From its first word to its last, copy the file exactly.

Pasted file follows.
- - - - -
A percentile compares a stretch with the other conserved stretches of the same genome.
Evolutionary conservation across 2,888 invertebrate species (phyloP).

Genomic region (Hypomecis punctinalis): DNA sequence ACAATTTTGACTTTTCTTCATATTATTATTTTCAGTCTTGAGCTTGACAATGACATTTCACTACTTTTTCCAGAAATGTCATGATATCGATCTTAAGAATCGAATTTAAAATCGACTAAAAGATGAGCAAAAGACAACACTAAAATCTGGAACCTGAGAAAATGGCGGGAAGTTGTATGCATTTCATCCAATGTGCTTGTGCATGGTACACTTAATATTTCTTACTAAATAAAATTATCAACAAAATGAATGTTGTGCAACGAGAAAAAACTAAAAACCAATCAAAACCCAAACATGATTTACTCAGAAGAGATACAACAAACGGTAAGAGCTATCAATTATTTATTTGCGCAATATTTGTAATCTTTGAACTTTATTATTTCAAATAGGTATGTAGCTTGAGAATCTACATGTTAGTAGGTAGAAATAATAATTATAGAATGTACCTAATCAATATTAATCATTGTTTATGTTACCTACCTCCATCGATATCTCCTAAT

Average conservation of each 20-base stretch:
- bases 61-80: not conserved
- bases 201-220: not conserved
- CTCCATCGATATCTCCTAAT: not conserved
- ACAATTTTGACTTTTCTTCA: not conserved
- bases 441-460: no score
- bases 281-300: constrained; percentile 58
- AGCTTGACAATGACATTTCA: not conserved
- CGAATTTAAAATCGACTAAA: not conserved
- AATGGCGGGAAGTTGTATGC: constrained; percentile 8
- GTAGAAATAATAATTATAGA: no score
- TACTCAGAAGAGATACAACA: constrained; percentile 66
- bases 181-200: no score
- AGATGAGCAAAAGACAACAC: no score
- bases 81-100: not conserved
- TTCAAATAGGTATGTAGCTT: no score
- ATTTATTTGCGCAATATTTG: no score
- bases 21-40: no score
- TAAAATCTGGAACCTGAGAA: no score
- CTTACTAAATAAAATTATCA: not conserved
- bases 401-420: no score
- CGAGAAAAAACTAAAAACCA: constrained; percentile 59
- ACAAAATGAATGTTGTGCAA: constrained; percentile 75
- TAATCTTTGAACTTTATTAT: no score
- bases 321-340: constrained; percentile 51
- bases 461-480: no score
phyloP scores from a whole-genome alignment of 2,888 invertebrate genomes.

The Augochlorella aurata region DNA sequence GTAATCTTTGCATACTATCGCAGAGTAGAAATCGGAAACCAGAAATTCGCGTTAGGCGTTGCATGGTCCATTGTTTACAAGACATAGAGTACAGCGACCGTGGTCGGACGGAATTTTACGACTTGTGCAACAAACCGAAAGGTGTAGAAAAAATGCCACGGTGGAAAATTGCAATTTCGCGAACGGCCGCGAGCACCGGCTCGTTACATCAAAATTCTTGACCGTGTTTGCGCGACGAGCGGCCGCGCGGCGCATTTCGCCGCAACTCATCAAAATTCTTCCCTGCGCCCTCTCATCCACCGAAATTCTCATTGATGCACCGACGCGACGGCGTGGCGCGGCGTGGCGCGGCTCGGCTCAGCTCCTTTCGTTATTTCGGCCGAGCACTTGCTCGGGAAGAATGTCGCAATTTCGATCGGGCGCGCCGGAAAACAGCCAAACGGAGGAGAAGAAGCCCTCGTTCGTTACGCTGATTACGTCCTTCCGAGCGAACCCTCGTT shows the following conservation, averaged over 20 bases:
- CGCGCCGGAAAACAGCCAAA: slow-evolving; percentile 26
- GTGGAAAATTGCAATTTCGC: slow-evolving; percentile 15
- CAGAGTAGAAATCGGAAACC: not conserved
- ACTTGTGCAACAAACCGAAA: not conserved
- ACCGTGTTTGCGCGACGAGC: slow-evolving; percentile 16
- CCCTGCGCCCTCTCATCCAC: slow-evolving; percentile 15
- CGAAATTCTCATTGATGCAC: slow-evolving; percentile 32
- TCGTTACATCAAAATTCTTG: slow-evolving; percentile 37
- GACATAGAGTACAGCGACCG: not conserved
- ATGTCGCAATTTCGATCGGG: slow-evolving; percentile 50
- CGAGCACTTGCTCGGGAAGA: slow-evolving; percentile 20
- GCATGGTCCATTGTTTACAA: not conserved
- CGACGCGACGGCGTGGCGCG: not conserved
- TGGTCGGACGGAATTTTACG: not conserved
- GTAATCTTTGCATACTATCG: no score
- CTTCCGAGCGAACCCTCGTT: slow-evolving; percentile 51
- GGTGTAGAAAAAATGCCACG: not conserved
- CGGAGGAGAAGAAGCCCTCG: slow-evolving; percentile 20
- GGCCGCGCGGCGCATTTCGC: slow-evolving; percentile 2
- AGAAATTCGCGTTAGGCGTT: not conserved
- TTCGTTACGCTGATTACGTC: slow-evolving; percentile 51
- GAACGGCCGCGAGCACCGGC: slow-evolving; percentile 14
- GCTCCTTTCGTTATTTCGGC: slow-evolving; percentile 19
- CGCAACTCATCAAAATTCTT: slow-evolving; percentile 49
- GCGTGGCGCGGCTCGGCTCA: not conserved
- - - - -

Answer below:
A percentile compares a stretch with the other conserved stretches of the same genome.
Evolutionary conservation across 2,888 invertebrate species (phyloP).

Genomic region (Hypomecis punctinalis): DNA sequence ACAATTTTGACTTTTCTTCATATTATTATTTTCAGTCTTGAGCTTGACAATGACATTTCACTACTTTTTCCAGAAATGTCATGATATCGATCTTAAGAATCGAATTTAAAATCGACTAAAAGATGAGCAAAAGACAACACTAAAATCTGGAACCTGAGAAAATGGCGGGAAGTTGTATGCATTTCATCCAATGTGCTTGTGCATGGTACACTTAATATTTCTTACTAAATAAAATTATCAACAAAATGAATGTTGTGCAACGAGAAAAAACTAAAAACCAATCAAAACCCAAACATGATTTACTCAGAAGAGATACAACAAACGGTAAGAGCTATCAATTATTTATTTGCGCAATATTTGTAATCTTTGAACTTTATTATTTCAAATAGGTATGTAGCTTGAGAATCTACATGTTAGTAGGTAGAAATAATAATTATAGAATGTACCTAATCAATATTAATCATTGTTTATGTTACCTACCTCCATCGATATCTCCTAAT

Average conservation of each 20-base stretch:
- bases 61-80: not conserved
- bases 201-220: not conserved
- CTCCATCGATATCTCCTAAT: not conserved
- ACAATTTTGACTTTTCTTCA: not conserved
- bases 441-460: no score
- bases 281-300: constrained; percentile 58
- AGCTTGACAATGACATTTCA: not conserved
- CGAATTTAAAATCGACTAAA: not conserved
- AATGGCGGGAAGTTGTATGC: constrained; percentile 8
- GTAGAAATAATAATTATAGA: no score
- TACTCAGAAGAGATACAACA: constrained; percentile 66
- bases 181-200: no score
- AGATGAGCAAAAGACAACAC: no score
- bases 81-100: not conserved
- TTCAAATAGGTATGTAGCTT: no score
- ATTTATTTGCGCAATATTTG: no score
- bases 21-40: no score
- TAAAATCTGGAACCTGAGAA: no score
- CTTACTAAATAAAATTATCA: not conserved
- bases 401-420: no score
- CGAGAAAAAACTAAAAACCA: constrained; percentile 59
- ACAAAATGAATGTTGTGCAA: constrained; percentile 75
- TAATCTTTGAACTTTATTAT: no score
- bases 321-340: constrained; percentile 51
- bases 461-480: no score
phyloP scores from a whole-genome alignment of 2,888 invertebrate genomes.

The Augochlorella aurata region DNA sequence GTAATCTTTGCATACTATCGCAGAGTAGAAATCGGAAACCAGAAATTCGCGTTAGGCGTTGCATGGTCCATTGTTTACAAGACATAGAGTACAGCGACCGTGGTCGGACGGAATTTTACGACTTGTGCAACAAACCGAAAGGTGTAGAAAAAATGCCACGGTGGAAAATTGCAATTTCGCGAACGGCCGCGAGCACCGGCTCGTTACATCAAAATTCTTGACCGTGTTTGCGCGACGAGCGGCCGCGCGGCGCATTTCGCCGCAACTCATCAAAATTCTTCCCTGCGCCCTCTCATCCACCGAAATTCTCATTGATGCACCGACGCGACGGCGTGGCGCGGCGTGGCGCGGCTCGGCTCAGCTCCTTTCGTTATTTCGGCCGAGCACTTGCTCGGGAAGAATGTCGCAATTTCGATCGGGCGCGCCGGAAAACAGCCAAACGGAGGAGAAGAAGCCCTCGTTCGTTACGCTGATTACGTCCTTCCGAGCGAACCCTCGTT shows the following conservation, averaged over 20 bases:
- CGCGCCGGAAAACAGCCAAA: slow-evolving; percentile 26
- GTGGAAAATTGCAATTTCGC: slow-evolving; percentile 15
- CAGAGTAGAAATCGGAAACC: not conserved
- ACTTGTGCAACAAACCGAAA: not conserved
- ACCGTGTTTGCGCGACGAGC: slow-evolving; percentile 16
- CCCTGCGCCCTCTCATCCAC: slow-evolving; percentile 15
- CGAAATTCTCATTGATGCAC: slow-evolving; percentile 32
- TCGTTACATCAAAATTCTTG: slow-evolving; percentile 37
- GACATAGAGTACAGCGACCG: not conserved
- ATGTCGCAATTTCGATCGGG: slow-evolving; percentile 50
- CGAGCACTTGCTCGGGAAGA: slow-evolving; percentile 20
- GCATGGTCCATTGTTTACAA: not conserved
- CGACGCGACGGCGTGGCGCG: not conserved
- TGGTCGGACGGAATTTTACG: not conserved
- GTAATCTTTGCATACTATCG: no score
- CTTCCGAGCGAACCCTCGTT: slow-evolving; percentile 51
- GGTGTAGAAAAAATGCCACG: not conserved
- CGGAGGAGAAGAAGCCCTCG: slow-evolving; percentile 20
- GGCCGCGCGGCGCATTTCGC: slow-evolving; percentile 2
- AGAAATTCGCGTTAGGCGTT: not conserved
- TTCGTTACGCTGATTACGTC: slow-evolving; percentile 51
- GAACGGCCGCGAGCACCGGC: slow-evolving; percentile 14
- GCTCCTTTCGTTATTTCGGC: slow-evolving; percentile 19
- CGCAACTCATCAAAATTCTT: slow-evolving; percentile 49
- GCGTGGCGCGGCTCGGCTCA: not conserved